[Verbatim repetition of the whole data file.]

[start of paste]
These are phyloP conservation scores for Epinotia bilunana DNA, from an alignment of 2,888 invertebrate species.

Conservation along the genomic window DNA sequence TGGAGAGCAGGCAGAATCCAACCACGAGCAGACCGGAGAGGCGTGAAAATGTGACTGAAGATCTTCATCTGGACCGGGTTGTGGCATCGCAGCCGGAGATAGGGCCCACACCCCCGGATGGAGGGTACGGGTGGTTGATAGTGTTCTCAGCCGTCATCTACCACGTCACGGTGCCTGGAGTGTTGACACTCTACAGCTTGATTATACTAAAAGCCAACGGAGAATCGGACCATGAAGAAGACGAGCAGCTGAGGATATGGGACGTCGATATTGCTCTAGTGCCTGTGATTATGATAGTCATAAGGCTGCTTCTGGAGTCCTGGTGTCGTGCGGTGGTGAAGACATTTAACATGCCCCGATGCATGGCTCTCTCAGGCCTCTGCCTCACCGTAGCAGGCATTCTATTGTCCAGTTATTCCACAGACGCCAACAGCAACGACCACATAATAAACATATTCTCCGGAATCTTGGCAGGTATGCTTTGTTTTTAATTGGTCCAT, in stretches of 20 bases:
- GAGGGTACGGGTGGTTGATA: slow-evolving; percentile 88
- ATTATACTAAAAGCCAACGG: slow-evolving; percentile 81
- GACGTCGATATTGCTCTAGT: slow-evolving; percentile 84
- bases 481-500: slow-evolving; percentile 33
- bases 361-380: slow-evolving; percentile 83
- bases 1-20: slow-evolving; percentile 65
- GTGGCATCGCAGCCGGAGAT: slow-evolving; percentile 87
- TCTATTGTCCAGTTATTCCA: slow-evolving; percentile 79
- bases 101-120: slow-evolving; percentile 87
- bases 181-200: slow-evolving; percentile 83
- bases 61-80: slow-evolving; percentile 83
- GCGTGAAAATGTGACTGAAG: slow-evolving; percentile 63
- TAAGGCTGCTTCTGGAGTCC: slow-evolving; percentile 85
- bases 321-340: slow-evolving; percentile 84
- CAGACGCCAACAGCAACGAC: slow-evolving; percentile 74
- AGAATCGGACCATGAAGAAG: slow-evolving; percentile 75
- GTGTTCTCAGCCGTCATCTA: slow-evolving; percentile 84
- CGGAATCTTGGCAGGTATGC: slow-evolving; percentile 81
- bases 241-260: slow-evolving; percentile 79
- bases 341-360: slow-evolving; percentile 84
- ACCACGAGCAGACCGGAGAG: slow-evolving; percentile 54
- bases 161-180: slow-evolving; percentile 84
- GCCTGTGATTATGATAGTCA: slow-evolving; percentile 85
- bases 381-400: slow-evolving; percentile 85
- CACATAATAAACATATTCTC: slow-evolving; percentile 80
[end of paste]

These are phyloP conservation scores for Epinotia bilunana DNA, from an alignment of 2,888 invertebrate species.

Conservation along the genomic window DNA sequence TGGAGAGCAGGCAGAATCCAACCACGAGCAGACCGGAGAGGCGTGAAAATGTGACTGAAGATCTTCATCTGGACCGGGTTGTGGCATCGCAGCCGGAGATAGGGCCCACACCCCCGGATGGAGGGTACGGGTGGTTGATAGTGTTCTCAGCCGTCATCTACCACGTCACGGTGCCTGGAGTGTTGACACTCTACAGCTTGATTATACTAAAAGCCAACGGAGAATCGGACCATGAAGAAGACGAGCAGCTGAGGATATGGGACGTCGATATTGCTCTAGTGCCTGTGATTATGATAGTCATAAGGCTGCTTCTGGAGTCCTGGTGTCGTGCGGTGGTGAAGACATTTAACATGCCCCGATGCATGGCTCTCTCAGGCCTCTGCCTCACCGTAGCAGGCATTCTATTGTCCAGTTATTCCACAGACGCCAACAGCAACGACCACATAATAAACATATTCTCCGGAATCTTGGCAGGTATGCTTTGTTTTTAATTGGTCCAT, in stretches of 20 bases:
- GAGGGTACGGGTGGTTGATA: slow-evolving; percentile 88
- ATTATACTAAAAGCCAACGG: slow-evolving; percentile 81
- GACGTCGATATTGCTCTAGT: slow-evolving; percentile 84
- bases 481-500: slow-evolving; percentile 33
- bases 361-380: slow-evolving; percentile 83
- bases 1-20: slow-evolving; percentile 65
- GTGGCATCGCAGCCGGAGAT: slow-evolving; percentile 87
- TCTATTGTCCAGTTATTCCA: slow-evolving; percentile 79
- bases 101-120: slow-evolving; percentile 87
- bases 181-200: slow-evolving; percentile 83
- bases 61-80: slow-evolving; percentile 83
- GCGTGAAAATGTGACTGAAG: slow-evolving; percentile 63
- TAAGGCTGCTTCTGGAGTCC: slow-evolving; percentile 85
- bases 321-340: slow-evolving; percentile 84
- CAGACGCCAACAGCAACGAC: slow-evolving; percentile 74
- AGAATCGGACCATGAAGAAG: slow-evolving; percentile 75
- GTGTTCTCAGCCGTCATCTA: slow-evolving; percentile 84
- CGGAATCTTGGCAGGTATGC: slow-evolving; percentile 81
- bases 241-260: slow-evolving; percentile 79
- bases 341-360: slow-evolving; percentile 84
- ACCACGAGCAGACCGGAGAG: slow-evolving; percentile 54
- bases 161-180: slow-evolving; percentile 84
- GCCTGTGATTATGATAGTCA: slow-evolving; percentile 85
- bases 381-400: slow-evolving; percentile 85
- CACATAATAAACATATTCTC: slow-evolving; percentile 80